When the allegations of harassment are false, the male (99% of alleged harassers are male) feels wronged and his career can be damaged through no fault of his own. And when the allegations of harassment are true, the woman feels disbelieved and disrespected by the slow pace of a thorough investigation. When the allegations cannot be proven one way or the other, no one feels the process has worked. Whatever the outcome of the investigation, coming to the wrong answer, or not addressing the problem with appropriate action, taints the workplace.

So what are managers to do?

The best way to handle a claim of harassment has not changed in the #MeToo era from the steps outlined in Burlington Industries and Farragher. Take every claim seriously. Treat all parties involved with respect. Do your best to find the truth.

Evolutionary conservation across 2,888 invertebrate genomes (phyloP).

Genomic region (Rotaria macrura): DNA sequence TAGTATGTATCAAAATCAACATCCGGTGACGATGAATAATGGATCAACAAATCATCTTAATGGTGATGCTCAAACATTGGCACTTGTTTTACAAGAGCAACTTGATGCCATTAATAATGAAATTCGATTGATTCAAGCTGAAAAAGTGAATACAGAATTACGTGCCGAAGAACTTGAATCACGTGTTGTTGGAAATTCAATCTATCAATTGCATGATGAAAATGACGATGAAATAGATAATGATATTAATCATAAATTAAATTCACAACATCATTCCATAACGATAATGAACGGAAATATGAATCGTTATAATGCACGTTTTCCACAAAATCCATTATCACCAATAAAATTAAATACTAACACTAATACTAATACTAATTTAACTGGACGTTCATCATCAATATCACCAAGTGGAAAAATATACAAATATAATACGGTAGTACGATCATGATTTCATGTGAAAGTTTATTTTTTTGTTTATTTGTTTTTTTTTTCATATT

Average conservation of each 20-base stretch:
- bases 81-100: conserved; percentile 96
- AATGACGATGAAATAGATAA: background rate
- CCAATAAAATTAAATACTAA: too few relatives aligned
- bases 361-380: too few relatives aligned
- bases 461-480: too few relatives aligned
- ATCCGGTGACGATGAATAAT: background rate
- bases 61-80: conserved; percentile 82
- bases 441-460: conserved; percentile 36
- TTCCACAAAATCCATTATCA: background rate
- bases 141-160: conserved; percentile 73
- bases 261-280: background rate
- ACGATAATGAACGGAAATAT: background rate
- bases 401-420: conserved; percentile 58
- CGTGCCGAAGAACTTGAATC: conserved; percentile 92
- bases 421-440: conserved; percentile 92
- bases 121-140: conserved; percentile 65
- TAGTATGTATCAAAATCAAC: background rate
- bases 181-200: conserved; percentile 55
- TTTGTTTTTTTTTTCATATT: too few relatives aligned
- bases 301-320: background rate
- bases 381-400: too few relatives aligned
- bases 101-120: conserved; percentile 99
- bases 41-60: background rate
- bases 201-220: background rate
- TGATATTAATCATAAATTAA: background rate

And above all else, make it clear from your own behavior that harassment in the workplace—harassment of any type—will not be tolerated. Stop the jokes, whether they be sexual or racial or homophobic. Treat every employee in the manner you want your loved ones to be treated at work.

In addition, in the age of smartphones and social media, recognize that anything you say or do might someday become public. Would you be proud to have your language or behavior show up on someone’s Facebook feed?

Once you as a manager are modeling the appropriate behavior, expect your employees to do the same.

It all comes down to company culture. Make sure yours does not tolerate harassment of any type.

What changes have you made to how you handle sexual harassment claims because of recent publicity on the issue?

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Favorite Firings: Stray Discriminatory Comments by Management Complicate Litigation